More than 1.3 billion people will live with diabetes by 2050, with every country seeing an increase, a new study projects.
Diabetes is one of the leading causes of death and disability worldwide and affects people regardless of country, age group, or sex. In 2021, about 529 million people were living with diabetes.
A new study published in The Lancet estimates that by 2050, the number of people living with diabetes will more than double to 1.3 billion.
"The rapid rate at which diabetes is growing is not only alarming but also challenging for every health system in the world, especially given how the disease also increases the risk for ischemic heart disease and stroke," says Liane Ong, lead author and Lead Research Scientist at the Institute for Health Metrics and Evaluation (IHME) at the University of Washington’s School of Medicine.
Currently, North Africa and the Middle East have the highest diabetes rate of 9.3%, and the number is projected to rise to 16.8% by 2050.
Diabetes is especially prevalent in people aged 65 and older, affecting more than 20% of this demographic worldwide. Older adults between ages 75 and 79 carry the heaviest burden of diabetes, with one in four (24.4%) being diagnosed with the condition. North Africa and the Middle East have the highest rate at 39.4% in this age group, while Central Europe, Eastern Europe, and Central Asia have the lowest rate at 19.8%.
In 2021, type 2 diabetes (T2D) accounted for 96% of diabetes cases worldwide. The condition occurs when blood glucose, also called blood sugar, levels are too high due to the body’s inability to make enough of a hormone called insulin.
Of 16 risk factors studied, high body mass index (BMI) was found to be the primary risk for developing T2D, accounting for 52.2% of type 2 diabetes disability and mortality. The other risk factors included dietary risks, environmental/occupational risks, tobacco use, low physical activity, and alcohol use.
"While the general public might believe that T2D is simply associated with obesity, lack of exercise, and a poor diet, preventing and controlling diabetes is quite complex due to a number of factors. That includes someone’s genetics, as well as logistical, social, and financial barriers within a country’s structural system, especially in low- and middle-income countries," adds Ong.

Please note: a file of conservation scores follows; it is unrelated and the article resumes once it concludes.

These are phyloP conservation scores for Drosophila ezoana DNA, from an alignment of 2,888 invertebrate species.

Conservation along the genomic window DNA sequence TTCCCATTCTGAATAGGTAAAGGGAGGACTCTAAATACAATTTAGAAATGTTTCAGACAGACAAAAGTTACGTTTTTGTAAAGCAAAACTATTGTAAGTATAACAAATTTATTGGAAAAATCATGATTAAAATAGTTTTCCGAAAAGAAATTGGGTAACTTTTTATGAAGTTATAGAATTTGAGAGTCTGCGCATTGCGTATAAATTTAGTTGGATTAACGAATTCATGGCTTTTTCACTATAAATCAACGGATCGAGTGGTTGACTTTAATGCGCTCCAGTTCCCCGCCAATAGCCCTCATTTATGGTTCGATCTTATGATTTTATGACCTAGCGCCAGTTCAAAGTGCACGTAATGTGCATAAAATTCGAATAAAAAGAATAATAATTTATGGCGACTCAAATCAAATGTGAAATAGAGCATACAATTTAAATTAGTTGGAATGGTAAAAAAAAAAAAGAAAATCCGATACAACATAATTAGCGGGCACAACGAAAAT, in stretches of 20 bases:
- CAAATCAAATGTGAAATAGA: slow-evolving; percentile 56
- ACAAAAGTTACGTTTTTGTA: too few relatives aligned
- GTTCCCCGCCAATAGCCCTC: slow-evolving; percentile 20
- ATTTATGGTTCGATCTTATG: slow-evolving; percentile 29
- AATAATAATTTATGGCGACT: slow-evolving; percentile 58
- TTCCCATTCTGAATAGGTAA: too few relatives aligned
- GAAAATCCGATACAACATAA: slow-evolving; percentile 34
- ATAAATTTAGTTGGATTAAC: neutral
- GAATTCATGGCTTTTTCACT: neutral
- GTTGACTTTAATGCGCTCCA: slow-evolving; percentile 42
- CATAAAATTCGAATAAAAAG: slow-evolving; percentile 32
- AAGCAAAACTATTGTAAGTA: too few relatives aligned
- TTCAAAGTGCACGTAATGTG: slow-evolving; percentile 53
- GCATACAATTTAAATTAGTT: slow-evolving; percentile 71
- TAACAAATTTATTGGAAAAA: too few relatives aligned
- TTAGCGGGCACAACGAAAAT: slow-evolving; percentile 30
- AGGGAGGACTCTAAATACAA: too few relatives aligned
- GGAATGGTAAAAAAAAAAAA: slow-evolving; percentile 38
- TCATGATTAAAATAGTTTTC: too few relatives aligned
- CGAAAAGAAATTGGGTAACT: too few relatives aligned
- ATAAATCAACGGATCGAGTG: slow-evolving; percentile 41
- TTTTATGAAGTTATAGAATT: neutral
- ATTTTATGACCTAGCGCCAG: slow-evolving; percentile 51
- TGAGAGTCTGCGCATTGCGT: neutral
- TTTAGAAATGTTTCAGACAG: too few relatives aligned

According to the study, successful interventions to remediate diabetes involve body weight loss through aggressive control of calorie intake and physical activity or bariatric surgery. However, as both options require close oversight, they are unlikely to be scalable at a population level globally.
Although medicines such as SGLT2 inhibitors and GLP1 agonists have shown promising results in reducing weight and protecting cardiovascular health in people with type 2 diabetes, the authors emphasize that the viability of these interventions at the population level remains unclear.
An estimated 37.3 million Americans have diabetes. Of those, 8.5 million are undiagnosed with the condition. Managing the disease is crucial to prevent complications such as heart disease, vision problems, nerve damage, and amputation.
A recent study found that 20% of US adults deemed medically "healthy" may have a pre-diabetic glucose metabolism pattern. The researchers hope that the newly developed analytic technique used in the study may help to provide an earlier assessment of people's diabetic status.
- The Lancet. Global, regional, and national burden of diabetes from 1990 to 2021, with projections of prevalence to 2050: a systematic analysis for the Global Burden of Disease Study 2021.
- EurekAlert. Global diabetes cases to soar from 529 million to 1.3 billion by 2050.
- National Institute of Diabetes and Digestive and Kidney Disease. Type 2 Diabetes.
- CDC. Risk Factors for Diabetes-Related Complications.